Mark Green, the former military flight surgeon and arch-conservative Tennessee state Senator from Clarksville, has withdrawn as President Trump’s nominee for Secretary of the Army, becoming the President’s second pick for that position to be eliminated, in effect, by adverse public and political reaction.
The reason in Green’s case, according to multiple news reports, was his record of
provocative positions on a host of social issues. Or, as Senate Democratic leader Chuck Schumer (D-NY) put it, the critics of Green’s nomination would include “those who were personally vilified by his disparaging comments toward the LGBTQ community, Muslim community, Latino community and more.”
Trump’s previous nominee for Army Secretary, financier Vincent Viola, was forced to withdraw because of conflict-of-interest allegations stemming from his Wall Street career. Green, by contrast, was hoist on the petard of his remarks and actions as a Tennessee legislator.
One recent case in point was the Clarksville Republican senator’s sponsorship, in the current legislative session, of a measure that would expressly shield from legal retribution Tennessee businesses that took action against their employees based on their sexual orientation.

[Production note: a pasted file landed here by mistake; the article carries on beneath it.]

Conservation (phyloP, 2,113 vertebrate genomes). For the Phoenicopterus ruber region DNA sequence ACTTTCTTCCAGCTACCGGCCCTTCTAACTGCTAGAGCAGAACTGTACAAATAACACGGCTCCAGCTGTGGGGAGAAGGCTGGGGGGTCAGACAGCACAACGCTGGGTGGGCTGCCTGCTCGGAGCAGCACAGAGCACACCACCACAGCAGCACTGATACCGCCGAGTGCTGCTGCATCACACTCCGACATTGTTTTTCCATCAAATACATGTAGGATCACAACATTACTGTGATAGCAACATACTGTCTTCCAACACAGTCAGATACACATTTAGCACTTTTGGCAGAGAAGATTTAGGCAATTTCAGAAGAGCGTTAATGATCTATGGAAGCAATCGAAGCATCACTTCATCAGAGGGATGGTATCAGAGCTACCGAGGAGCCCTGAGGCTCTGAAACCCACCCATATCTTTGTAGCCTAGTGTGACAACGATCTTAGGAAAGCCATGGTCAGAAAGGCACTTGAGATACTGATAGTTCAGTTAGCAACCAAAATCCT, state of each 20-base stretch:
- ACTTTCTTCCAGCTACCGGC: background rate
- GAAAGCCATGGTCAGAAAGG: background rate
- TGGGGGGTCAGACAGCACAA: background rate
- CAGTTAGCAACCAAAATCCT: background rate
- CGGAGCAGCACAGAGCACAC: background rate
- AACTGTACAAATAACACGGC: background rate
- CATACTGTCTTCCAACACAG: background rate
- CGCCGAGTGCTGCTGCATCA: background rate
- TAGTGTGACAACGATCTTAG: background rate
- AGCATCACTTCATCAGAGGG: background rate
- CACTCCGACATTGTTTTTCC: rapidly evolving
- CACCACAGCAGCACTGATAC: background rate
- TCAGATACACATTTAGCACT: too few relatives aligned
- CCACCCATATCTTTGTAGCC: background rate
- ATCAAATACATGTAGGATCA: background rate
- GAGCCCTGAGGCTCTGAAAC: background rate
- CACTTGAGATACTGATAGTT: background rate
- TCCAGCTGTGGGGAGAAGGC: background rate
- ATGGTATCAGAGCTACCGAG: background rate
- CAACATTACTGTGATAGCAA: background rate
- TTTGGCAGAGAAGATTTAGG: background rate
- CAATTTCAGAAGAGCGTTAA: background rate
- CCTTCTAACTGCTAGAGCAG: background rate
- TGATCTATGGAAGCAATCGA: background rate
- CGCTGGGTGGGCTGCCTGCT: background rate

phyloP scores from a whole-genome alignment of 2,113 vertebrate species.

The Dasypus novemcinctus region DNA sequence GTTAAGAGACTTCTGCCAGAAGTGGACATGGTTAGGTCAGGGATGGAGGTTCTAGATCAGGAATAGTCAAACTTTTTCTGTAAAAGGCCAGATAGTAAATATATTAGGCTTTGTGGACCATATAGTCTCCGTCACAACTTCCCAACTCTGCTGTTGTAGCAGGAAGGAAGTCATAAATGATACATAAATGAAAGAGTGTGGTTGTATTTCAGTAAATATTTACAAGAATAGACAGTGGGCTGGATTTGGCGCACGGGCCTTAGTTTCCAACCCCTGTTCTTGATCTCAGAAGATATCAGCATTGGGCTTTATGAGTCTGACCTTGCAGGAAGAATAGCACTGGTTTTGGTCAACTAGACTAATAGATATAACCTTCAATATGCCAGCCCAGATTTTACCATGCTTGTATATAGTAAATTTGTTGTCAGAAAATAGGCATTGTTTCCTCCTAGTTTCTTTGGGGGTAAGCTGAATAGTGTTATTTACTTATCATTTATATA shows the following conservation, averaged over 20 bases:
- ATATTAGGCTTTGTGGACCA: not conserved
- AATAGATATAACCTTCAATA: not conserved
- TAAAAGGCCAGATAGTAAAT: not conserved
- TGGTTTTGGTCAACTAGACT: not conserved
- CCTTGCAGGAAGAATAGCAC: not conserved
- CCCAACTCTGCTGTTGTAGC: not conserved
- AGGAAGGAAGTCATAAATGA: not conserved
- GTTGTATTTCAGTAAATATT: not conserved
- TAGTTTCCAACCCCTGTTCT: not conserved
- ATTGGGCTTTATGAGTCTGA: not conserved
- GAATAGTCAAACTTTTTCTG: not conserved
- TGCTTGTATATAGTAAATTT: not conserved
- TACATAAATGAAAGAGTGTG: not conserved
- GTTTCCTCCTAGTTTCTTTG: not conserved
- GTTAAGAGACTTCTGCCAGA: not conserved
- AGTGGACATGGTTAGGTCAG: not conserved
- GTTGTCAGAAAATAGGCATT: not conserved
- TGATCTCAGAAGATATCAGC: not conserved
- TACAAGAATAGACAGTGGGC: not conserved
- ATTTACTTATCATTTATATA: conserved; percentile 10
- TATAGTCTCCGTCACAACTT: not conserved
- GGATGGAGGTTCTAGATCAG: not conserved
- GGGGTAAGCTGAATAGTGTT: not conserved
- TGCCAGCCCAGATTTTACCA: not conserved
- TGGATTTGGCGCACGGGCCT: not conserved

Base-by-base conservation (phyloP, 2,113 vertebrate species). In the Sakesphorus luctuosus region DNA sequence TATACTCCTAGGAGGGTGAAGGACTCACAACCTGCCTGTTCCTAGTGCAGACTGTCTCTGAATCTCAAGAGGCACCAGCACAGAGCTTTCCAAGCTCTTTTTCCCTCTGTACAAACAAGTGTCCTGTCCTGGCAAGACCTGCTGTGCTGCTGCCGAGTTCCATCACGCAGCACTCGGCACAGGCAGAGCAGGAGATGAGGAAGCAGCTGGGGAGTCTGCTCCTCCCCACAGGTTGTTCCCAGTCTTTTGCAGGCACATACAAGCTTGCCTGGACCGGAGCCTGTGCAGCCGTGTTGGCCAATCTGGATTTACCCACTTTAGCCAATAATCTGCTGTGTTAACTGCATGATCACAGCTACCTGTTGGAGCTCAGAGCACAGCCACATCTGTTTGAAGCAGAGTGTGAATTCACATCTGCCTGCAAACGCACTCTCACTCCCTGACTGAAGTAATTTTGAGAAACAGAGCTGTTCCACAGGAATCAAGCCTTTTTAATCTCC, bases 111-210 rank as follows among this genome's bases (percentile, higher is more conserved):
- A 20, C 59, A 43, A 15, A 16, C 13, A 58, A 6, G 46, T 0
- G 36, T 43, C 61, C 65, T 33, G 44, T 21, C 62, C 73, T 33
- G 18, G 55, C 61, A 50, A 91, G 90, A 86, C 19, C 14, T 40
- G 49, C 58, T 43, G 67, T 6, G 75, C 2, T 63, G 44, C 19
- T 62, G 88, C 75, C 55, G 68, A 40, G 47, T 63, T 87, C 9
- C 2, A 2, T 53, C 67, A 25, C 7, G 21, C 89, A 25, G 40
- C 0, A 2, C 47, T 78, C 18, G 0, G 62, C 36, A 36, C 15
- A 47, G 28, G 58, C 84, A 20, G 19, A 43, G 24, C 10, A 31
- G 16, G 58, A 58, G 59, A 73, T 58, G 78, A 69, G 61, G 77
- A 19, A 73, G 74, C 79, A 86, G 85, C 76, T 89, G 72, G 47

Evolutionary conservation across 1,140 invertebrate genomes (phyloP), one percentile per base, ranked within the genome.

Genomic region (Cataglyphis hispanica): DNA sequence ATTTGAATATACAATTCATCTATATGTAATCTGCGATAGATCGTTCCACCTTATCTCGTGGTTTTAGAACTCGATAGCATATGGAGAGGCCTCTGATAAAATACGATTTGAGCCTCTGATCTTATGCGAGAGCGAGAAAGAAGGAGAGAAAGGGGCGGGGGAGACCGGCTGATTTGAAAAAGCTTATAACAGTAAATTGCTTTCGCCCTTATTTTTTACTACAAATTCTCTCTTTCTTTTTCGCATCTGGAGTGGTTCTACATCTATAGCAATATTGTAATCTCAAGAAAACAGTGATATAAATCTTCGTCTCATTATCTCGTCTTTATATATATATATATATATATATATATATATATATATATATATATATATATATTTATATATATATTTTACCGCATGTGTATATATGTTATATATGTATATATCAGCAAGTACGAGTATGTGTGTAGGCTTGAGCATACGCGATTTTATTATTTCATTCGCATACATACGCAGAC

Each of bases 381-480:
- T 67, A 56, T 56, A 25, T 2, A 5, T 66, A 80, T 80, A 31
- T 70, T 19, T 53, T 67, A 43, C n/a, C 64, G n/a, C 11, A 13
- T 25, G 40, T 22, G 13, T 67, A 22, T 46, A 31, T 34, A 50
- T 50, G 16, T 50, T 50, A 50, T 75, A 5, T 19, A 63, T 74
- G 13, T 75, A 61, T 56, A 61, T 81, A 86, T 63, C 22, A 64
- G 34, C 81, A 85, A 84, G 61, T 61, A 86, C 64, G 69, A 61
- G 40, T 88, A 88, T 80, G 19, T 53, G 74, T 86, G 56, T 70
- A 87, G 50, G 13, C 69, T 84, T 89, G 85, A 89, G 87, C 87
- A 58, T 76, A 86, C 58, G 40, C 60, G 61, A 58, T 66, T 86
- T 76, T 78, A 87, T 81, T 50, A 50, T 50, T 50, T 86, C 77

It was Green’s arch-conservative position on LGBTQ issues (transgender ones in particular), abortion, and other social issues, as well as support from Tea Party activists, that had given him a sizeable right-wing constituency and a platform from which to make a run for Governor in 2018. He had been considered a leading potential candidate for the GOP gubernatorial nomination next year but had essentially taken himself out of the running after Trump tapped the former Special Ops officer to head up the Army
Ironically, the storm of criticism from Democrats and some Republicans that forced Green to withdraw as a potential Secretary of the Army may give him a boost toward returning to the governor’s race, which is expected to draw several name candidates into the 2018 GOP primary.
Green dismissed the reaction of his critics as having been based on “false and misleading accusations,” but the tide of reaction to his nomination by Trump had grown to include , besides outright condemnation from Democrats and human rights organizations, public doubts from key Republicans like Arizona Senator John McCain, who made a point of noting the “controversy” surrounding Green.
The selfsame controversy would presumably follow Green into a hypothetical resumption of his gubernatorial candidacy, but it might also give him a proprietary claim on his party’s ultra-conservative wing, and that, in a multi-candidate race, could benefit him.